Mundys had an insurance policy covering burglary.They were sent a notice with their
renewal that the policy was changing such that the insurance company's
liability for stolen silver would be limited to $1,000 in the future.They didn't really look at the
notice.Later, there was a
burglary and lots of silverware and guns were stolen from them.The insurance company refused to
pay out more than $1,000.
specifically said at the top of the renewal notice that there were some
Mundys sued, claiming that they weren't given adequate notice of the change in their policy.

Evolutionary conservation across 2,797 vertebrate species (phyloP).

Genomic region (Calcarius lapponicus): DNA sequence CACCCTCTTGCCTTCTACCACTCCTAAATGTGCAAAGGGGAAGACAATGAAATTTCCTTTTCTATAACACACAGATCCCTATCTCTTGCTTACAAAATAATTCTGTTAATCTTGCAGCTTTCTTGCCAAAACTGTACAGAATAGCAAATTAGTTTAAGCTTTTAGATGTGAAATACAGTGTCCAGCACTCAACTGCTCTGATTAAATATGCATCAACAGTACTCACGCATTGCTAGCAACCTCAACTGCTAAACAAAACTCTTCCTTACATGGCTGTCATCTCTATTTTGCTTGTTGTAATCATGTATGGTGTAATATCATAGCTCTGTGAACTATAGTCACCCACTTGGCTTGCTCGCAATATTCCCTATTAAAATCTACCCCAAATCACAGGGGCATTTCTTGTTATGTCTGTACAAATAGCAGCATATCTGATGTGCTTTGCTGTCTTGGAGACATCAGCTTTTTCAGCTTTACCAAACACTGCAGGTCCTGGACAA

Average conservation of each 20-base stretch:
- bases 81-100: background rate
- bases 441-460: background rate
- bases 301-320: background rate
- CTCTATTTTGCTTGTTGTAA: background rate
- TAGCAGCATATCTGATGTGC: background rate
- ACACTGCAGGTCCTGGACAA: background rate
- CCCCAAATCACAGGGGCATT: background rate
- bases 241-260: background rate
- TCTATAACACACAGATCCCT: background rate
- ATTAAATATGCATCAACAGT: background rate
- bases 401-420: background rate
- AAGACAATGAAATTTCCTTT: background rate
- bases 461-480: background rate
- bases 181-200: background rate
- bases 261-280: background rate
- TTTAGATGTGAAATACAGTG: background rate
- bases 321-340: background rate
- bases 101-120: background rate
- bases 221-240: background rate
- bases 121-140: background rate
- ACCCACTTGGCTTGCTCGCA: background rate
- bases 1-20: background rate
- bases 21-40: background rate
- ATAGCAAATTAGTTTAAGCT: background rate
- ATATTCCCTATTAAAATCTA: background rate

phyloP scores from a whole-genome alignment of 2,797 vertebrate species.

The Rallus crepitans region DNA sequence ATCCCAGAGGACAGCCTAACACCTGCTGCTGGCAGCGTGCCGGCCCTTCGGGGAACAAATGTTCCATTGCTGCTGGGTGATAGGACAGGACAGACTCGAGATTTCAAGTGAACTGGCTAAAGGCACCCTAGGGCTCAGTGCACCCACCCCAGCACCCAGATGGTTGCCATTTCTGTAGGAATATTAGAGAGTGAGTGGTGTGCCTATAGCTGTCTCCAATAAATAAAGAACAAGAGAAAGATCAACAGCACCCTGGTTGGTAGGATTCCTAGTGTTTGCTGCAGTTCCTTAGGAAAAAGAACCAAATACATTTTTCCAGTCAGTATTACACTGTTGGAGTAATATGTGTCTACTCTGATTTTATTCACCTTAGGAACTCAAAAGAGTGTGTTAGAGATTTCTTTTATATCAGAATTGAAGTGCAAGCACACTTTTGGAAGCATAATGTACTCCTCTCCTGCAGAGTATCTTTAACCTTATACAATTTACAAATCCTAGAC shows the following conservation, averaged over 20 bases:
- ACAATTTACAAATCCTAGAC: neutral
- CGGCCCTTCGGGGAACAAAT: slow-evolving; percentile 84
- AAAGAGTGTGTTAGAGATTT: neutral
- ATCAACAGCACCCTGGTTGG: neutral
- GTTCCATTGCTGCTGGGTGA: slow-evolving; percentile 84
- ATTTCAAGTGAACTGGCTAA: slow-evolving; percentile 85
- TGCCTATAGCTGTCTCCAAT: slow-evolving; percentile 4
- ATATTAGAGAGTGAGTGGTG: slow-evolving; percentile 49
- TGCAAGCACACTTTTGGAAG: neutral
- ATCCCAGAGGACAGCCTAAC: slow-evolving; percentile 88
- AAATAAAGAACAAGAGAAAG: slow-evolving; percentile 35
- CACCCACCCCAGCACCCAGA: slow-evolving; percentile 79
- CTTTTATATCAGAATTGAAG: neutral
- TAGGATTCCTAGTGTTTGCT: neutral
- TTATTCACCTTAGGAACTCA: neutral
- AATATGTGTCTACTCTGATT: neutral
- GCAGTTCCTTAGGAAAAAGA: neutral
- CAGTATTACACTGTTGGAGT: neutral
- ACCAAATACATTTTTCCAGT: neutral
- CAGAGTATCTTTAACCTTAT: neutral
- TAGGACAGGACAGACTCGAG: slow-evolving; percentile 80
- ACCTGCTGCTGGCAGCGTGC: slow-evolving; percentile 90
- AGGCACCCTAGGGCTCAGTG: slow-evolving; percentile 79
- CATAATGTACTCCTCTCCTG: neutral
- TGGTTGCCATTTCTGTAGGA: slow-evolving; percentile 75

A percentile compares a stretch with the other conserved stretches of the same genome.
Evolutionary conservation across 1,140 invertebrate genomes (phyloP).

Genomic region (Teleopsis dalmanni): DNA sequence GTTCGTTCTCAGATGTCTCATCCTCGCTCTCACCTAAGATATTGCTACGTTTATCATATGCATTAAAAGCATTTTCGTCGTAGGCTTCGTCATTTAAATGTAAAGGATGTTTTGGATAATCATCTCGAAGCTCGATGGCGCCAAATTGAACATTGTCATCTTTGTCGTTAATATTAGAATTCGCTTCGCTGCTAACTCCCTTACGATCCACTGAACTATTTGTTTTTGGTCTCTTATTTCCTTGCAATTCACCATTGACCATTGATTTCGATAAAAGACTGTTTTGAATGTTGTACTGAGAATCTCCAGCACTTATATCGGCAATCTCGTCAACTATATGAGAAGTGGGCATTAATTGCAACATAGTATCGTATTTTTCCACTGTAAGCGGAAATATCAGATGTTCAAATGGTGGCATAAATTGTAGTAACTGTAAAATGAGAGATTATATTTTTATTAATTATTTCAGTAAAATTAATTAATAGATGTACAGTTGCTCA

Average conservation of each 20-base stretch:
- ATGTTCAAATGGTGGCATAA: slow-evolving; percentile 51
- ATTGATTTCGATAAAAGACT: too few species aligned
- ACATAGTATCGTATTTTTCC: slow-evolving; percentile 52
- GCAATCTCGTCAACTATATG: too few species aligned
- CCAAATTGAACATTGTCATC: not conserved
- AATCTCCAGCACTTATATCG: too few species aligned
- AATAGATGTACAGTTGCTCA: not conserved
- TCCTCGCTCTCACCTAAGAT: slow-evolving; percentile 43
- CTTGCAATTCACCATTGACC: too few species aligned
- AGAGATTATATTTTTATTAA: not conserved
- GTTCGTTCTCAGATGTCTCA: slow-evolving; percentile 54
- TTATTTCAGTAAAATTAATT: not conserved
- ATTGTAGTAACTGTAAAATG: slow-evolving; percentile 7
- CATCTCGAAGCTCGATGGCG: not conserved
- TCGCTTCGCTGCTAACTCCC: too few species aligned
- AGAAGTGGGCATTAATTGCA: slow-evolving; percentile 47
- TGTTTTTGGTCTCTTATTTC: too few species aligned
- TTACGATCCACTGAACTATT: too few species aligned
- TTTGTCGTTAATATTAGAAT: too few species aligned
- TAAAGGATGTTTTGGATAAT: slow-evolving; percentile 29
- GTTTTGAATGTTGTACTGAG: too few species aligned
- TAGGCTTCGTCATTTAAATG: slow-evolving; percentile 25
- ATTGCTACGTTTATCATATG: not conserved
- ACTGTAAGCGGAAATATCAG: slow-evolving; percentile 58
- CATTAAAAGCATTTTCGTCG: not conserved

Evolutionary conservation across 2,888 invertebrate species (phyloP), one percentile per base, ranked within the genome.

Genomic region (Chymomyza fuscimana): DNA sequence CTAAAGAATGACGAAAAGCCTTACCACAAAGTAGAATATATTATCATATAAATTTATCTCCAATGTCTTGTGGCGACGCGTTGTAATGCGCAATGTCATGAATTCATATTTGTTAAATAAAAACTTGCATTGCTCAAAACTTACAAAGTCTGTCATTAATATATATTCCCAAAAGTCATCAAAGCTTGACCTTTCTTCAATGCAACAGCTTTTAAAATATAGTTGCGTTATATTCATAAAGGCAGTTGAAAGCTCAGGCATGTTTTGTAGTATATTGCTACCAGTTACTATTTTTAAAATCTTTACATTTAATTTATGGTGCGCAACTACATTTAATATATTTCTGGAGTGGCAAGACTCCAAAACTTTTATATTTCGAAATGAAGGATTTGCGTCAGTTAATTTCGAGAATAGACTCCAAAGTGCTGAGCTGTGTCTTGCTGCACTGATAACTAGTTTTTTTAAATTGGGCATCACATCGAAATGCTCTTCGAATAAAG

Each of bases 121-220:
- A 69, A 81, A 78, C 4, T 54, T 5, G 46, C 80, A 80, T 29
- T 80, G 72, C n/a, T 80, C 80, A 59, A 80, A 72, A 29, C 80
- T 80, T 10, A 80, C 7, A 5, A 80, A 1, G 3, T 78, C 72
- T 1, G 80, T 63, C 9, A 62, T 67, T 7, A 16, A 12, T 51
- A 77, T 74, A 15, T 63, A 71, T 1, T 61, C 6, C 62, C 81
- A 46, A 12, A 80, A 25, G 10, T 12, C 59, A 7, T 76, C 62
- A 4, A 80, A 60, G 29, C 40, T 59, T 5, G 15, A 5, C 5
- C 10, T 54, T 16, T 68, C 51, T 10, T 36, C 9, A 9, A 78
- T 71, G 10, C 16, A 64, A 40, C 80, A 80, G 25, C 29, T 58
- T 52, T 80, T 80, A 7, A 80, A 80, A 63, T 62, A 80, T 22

Trial Court ruled for Lumberman. The Mundys appealed.
Appellate Court affirmed.
Appellate Court found that the notice given in the policy itself was quite clear.
is a common law concept called duty to read.That means that as
long as the information was given to you, it is your own fault if you
don't read it (see Allied Van Lines Inc. v. Bratton).
Van Lines Inc. v. Bratton said,
"unless one can show facts to demonstrate that he was prevented
from reading the contract, or was induced by statements of the other
party to refrain from reading the contract, it is binding."
Mundy called Lumberman and discussed the term with the insurance agent and
the agent said, "don't worry about that term, it doesn't apply to
you." Then, since the contract probably has an integration clause, that discussion could be considered parol
evidence and would not be binding!